The sudden unexpected death in epilepsy (SUDEP)

SUDEP (sudden unexpected death in epilepsy) is a sudden event in a person suffering from epilepsy that is associated with the death of the patient. In a SUDEP, 90% of people suffer a fatal cardio-respiratory or cerebral dysfunction.

The incidence of SUDEP is an average of 3 cases per year in 1,000 patients who have persistent seizures. In people with difficult-to-treat epilepsies, the incidence increases to up to 9 cases per 1,000 patient-years. The lifetime risk of SUDEP is particularly high in people who have had epilepsy since childhood or adolescence: it is about 7 to 8%. Overall, SUDEP is the causative cause of 5% to 20% of premature deaths in epilepsy patients.

20%

SUDEP is the cause of 20%

premature death from epilepsy

There are different risk factors for a SUDEP:

Male sex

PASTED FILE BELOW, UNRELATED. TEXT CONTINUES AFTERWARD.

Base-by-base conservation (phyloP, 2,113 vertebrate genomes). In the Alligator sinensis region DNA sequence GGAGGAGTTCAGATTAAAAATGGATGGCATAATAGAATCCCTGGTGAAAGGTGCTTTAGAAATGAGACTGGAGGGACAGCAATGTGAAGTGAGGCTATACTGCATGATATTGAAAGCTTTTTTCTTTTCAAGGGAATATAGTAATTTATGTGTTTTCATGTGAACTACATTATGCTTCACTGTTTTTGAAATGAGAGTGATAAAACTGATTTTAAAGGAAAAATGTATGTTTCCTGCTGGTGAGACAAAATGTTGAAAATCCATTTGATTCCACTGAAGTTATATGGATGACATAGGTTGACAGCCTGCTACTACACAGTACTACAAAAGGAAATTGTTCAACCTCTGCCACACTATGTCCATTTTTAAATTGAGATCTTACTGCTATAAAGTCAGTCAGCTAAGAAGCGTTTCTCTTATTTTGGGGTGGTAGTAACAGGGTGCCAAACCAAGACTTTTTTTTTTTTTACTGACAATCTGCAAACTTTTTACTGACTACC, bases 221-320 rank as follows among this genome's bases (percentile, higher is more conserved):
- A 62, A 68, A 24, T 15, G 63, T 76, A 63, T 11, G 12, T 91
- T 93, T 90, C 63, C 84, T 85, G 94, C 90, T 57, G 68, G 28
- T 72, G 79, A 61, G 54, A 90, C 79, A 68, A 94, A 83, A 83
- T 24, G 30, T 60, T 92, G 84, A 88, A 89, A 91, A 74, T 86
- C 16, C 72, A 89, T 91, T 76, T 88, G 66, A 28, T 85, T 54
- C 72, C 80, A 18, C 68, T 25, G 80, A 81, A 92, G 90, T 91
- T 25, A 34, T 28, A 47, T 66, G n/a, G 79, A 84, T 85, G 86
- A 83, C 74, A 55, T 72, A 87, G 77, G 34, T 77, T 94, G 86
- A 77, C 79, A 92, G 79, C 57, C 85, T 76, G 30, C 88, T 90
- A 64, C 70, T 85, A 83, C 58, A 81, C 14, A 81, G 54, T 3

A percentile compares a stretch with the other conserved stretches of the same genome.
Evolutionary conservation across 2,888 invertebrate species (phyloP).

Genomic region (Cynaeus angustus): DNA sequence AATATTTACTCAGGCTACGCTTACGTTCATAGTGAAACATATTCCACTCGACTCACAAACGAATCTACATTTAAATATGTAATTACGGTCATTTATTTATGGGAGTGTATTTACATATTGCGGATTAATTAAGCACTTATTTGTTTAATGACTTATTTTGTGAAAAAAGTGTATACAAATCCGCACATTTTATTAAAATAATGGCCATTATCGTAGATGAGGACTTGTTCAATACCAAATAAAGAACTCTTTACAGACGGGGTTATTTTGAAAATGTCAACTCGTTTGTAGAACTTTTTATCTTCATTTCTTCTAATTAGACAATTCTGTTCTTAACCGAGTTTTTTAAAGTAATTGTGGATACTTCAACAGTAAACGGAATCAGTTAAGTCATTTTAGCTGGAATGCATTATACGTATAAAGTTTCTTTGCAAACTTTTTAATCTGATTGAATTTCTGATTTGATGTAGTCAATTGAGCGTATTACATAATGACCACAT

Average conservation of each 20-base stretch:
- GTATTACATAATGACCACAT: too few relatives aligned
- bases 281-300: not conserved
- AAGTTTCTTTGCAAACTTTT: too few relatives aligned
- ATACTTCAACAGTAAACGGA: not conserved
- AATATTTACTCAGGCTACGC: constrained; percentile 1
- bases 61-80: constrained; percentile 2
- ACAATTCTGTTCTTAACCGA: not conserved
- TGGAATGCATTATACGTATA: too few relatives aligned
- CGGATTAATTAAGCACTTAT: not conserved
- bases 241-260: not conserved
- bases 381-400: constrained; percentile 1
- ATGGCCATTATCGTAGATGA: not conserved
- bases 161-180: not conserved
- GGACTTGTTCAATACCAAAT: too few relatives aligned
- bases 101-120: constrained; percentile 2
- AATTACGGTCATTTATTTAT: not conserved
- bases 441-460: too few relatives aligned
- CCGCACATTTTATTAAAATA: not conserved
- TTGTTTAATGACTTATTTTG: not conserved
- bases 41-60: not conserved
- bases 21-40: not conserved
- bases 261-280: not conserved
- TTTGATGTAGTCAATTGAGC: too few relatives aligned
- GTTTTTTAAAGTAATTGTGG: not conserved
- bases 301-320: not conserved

Beginning of epilepsy at a young age (<16 Years)

Symptomatic cause of epilepsy

Pathological changes in the brain, e.g. due to acute brain diseases, craniocerebral traumas, intracerebral haemorrhages, cerebral infarctions, brain abscesses

Longer epilepsy duration

Nightly epileptic seizures

Prone position during sleep

Polytherapy

Irregular medication use

The risk of SUDEP increases with the number of epileptic seizures per year. However, the most relevant and the strongest risk factor is the occurrence of bilateral tonic-clonic seizures.

What are tonic-clonic epilepsy seizures?

Epileptic seizures can be primarily generalized or focal in onset. The spread of epileptic activity over the entire brain in a bilateral tonic-clonic seizure (also known as a “grand mal”), represents the most dangerous form of epileptic seizures.

Tonic-clonic epileptic seizures occur in three phases:

1. Tonic phase

Unconsciousness, fall, stiffening of the entire body, short respiratory arrest (>1 minute) and fixed pupils.

2. CIonic phase

Rough twitching in the face and arms, legs and trunk.

3. Post-phase

Return of consciousness, resumption of breathing and state of exhaustion.